Princess Anne election leads to change at the top with new board president

PRINCESS ANNE — The newly-elected Town Commissioners backed Lionel D. Frederick in his bid to be president on a 3-2 vote. He replaces Garland Hayward who has chaired the board for the last six years.

Mr. Frederick, the at-large commissioner who is halfway through his second term, nominated himself during the organizational meeting held June 16. He received support from District 2 Commissioner Marshal I. Corbin and then from District 1 Commissioner Orlondo J. Taylor — both elected June 2 with 58 percent of the vote.

On the phone and not present in the meeting room, Mr. Frederick said, “Yes, thank you so much” after hearing he had won. After the meeting closed and before the phone was disconnected he wished everyone farewell and congratulations, telling them he would see them “real soon.”

Mr. Hayward, first elected in 1990 representing District 2, was nominated to continue as president by District 1 Commissioner Joey Gardner, who has served since 2010. After that failed, Mr. Corbin nominated Mr. Hayward for the position of vice president and it was unanimous.

Mr. Hayward said of the change that he’s still a commissioner, and “I’m still fighting for whatever’s best for the town.”

Acting Town Manager Tracy Grangier said she will be “updating the letterhead” and told the newly-installed commissioners to call her if they need any information or have questions.

In speaking with President Frederick a few days later he said he did not want to take away from the moment of the new commissioners taking their oath of office, but was able to give a glimpse into what his goals and objectives might be.

One of them is reversing last year’s deficit which required a significant part of the fund balance to be used to break even. He wants to end the next fiscal year with a surplus “and be a template…an example for the rest of the county to follow.”

He also wants to work with District Court so youth required to do community service do it to benefit Princess Anne. He’s communicated this to Judge Paula Price, he said, and envisions kids that get in trouble especially at school assigned to a trash detail or other service project in town.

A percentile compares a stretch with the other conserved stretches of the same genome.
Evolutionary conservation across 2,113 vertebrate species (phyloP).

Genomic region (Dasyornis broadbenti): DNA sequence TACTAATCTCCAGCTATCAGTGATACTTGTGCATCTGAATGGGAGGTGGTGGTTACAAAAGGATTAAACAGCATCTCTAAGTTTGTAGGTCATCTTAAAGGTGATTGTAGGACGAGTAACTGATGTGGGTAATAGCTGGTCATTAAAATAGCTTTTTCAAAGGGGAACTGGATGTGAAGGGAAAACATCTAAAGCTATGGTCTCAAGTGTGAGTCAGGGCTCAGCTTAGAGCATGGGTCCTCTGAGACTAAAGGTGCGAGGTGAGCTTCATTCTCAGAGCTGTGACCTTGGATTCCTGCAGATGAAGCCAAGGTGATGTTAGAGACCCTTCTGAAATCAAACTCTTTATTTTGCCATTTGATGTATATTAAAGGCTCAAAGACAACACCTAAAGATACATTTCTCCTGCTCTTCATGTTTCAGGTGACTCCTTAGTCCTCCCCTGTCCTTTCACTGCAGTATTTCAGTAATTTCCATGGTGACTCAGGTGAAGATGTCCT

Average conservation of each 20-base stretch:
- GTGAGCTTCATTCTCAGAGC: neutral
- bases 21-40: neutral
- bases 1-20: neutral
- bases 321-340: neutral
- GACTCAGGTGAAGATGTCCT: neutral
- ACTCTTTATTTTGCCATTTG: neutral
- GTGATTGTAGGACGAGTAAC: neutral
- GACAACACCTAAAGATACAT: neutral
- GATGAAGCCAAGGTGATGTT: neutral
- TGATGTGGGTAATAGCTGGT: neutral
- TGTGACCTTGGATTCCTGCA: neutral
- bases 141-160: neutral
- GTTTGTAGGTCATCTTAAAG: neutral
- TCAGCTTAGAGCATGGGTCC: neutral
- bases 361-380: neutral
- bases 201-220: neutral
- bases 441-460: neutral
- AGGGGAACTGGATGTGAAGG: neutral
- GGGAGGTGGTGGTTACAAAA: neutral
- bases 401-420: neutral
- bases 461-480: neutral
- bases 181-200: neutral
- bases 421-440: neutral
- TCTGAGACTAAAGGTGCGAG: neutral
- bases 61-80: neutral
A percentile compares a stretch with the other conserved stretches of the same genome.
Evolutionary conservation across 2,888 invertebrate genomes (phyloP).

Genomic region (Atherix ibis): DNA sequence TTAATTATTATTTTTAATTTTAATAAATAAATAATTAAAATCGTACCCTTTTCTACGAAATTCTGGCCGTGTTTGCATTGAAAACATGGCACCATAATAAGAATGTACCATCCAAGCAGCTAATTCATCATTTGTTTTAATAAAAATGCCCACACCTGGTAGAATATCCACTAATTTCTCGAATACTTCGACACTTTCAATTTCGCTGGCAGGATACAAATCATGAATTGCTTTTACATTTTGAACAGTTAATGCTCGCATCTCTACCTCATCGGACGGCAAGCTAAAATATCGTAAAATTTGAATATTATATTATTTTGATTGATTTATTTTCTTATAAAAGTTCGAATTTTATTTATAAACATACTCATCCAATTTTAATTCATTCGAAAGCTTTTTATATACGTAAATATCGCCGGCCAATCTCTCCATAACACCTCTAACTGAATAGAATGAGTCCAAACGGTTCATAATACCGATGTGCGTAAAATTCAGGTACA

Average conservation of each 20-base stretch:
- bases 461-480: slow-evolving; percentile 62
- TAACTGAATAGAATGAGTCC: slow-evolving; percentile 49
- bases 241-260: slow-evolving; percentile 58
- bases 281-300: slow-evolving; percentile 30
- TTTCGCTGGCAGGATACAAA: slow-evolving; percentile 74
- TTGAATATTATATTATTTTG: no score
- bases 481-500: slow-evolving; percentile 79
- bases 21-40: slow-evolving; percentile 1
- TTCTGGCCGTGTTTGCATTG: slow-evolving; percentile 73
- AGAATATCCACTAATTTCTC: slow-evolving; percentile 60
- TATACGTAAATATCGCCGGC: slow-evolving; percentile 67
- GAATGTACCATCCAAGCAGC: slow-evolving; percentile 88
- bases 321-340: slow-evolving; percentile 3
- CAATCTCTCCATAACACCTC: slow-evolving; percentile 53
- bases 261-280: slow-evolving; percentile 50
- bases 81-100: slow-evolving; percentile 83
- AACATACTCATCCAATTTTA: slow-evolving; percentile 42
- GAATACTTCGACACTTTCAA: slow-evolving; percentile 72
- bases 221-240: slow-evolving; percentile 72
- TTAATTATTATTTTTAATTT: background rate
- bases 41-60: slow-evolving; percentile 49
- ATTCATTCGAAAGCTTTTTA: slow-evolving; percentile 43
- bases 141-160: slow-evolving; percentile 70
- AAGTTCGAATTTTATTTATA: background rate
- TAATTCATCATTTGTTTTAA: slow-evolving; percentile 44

“But the main thing is to get the industrial park thriving again, get some big businesses in there and more jobs for the people,” he said.

When he campaigned the first time in 2014 Mr. Frederick opposed the establishment of an official historic district, which did not pass. In 2015 following the death of eight members of the Todd family from carbon monoxide poisoning he pushed for a town ordinance requiring CO detectors but ultimately the General Assembly took this up and it became a statewide mandate.

He also that year enthusiastically favored adoption of a Code of Conduct which three years later the commissioners used to reprimand him for conduct before and during the 2018 election.

After being re-elected that year an assault charge against a girlfriend landed Mr. Frederick in jail without bond for 168 days. For that he was sentenced to time served, with 10 years suspended, and placed on three years of supervised probation.

A darker time more directly related to town service was charges that he tried to tamper with the 2016 election by approaching Commissioner Dennis Williams with a scheme that for $5,000 he could keep a challenger off the ballot. While he was found guilty in Circuit Court of extortion and malfeasance that was overturned in October 2017 by the Maryland Court of Appeals.

For several months following the indictment Mr. Frederick was barred from going into the town office and conducting town business. Mr. Williams ran unopposed in 2016, but lost for re-election to Mr. Corbin.

Mr. Frederick, running as a Democrat, had his own loss in 2018 when he ran for Somerset County Clerk of Court against Republican Charles Horner who took 74 percent of the vote. That election is still unsettled for the 29-year- old Frederick as he is facing fines and a possible civil penalty in Anne Arundel County District Court for four campaign finance reports that were filed late. That case is now set for Sept. 19 in Annapolis.

Mr. Frederick’s anemic attendance over the last few years, including absences from budget deliberations and votes, was also addressed with the incoming president. He said he missed meetings because “of a lot of fear and intimidation” projected onto him by some of the commissioners. “But things have changed, we’ve drained the swamp and we’ll get Princess Anne moving in the right direction.”

Mr. Frederick continues to take pride in having perfect attendance during his second year in office, something the others can’t say.

It was Clerk Charles Horner who administered the oath to the new commissioners. They said afterward that they were not aware of Mr. Frederick’s lapses in attendance. Mr. Taylor, who defeated Commissioner Mike Hall in his bid for a third term, said, “Everybody can change, that’s just the way the world is.”

Similarly, Mr. Corbin said, “We’re starting off clean, might as well start off with a clean slate.” “Maybe this will give [Mr. Frederick] a reason to do a little better.”

The next regular meeting is 6 p.m. Monday, July 6.